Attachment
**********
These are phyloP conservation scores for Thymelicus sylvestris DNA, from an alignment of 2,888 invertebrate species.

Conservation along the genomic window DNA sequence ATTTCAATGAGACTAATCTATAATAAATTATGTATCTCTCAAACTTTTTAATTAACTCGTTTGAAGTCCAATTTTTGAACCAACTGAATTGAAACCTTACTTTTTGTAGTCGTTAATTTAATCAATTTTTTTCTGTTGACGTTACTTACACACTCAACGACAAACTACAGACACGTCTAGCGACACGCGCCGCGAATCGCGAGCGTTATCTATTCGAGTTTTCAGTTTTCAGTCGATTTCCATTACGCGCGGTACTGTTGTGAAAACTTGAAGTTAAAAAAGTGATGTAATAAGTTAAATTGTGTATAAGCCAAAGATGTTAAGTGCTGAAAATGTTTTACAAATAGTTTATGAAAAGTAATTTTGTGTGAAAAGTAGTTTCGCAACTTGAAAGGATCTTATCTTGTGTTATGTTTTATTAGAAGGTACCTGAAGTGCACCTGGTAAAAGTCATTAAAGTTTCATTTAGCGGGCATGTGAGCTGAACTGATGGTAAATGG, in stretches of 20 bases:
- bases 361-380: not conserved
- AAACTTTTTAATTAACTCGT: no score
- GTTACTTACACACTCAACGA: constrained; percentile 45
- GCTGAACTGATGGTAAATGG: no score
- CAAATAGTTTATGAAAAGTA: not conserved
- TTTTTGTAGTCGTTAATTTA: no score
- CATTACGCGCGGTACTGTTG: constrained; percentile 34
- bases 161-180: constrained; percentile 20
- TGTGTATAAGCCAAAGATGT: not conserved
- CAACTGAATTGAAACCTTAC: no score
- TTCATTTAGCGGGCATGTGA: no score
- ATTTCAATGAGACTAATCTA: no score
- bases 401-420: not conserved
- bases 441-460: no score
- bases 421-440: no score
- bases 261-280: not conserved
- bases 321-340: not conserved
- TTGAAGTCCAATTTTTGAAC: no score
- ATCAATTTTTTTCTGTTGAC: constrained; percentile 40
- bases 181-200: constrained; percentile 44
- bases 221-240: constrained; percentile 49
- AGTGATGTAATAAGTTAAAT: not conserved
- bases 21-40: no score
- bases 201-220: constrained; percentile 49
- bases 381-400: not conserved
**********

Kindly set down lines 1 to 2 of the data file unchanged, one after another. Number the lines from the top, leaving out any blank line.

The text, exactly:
These are phyloP conservation scores for Thymelicus sylvestris DNA, from an alignment of 2,888 invertebrate species.

Conservation along the genomic window DNA sequence ATTTCAATGAGACTAATCTATAATAAATTATGTATCTCTCAAACTTTTTAATTAACTCGTTTGAAGTCCAATTTTTGAACCAACTGAATTGAAACCTTACTTTTTGTAGTCGTTAATTTAATCAATTTTTTTCTGTTGACGTTACTTACACACTCAACGACAAACTACAGACACGTCTAGCGACACGCGCCGCGAATCGCGAGCGTTATCTATTCGAGTTTTCAGTTTTCAGTCGATTTCCATTACGCGCGGTACTGTTGTGAAAACTTGAAGTTAAAAAAGTGATGTAATAAGTTAAATTGTGTATAAGCCAAAGATGTTAAGTGCTGAAAATGTTTTACAAATAGTTTATGAAAAGTAATTTTGTGTGAAAAGTAGTTTCGCAACTTGAAAGGATCTTATCTTGTGTTATGTTTTATTAGAAGGTACCTGAAGTGCACCTGGTAAAAGTCATTAAAGTTTCATTTAGCGGGCATGTGAGCTGAACTGATGGTAAATGG, in stretches of 20 bases: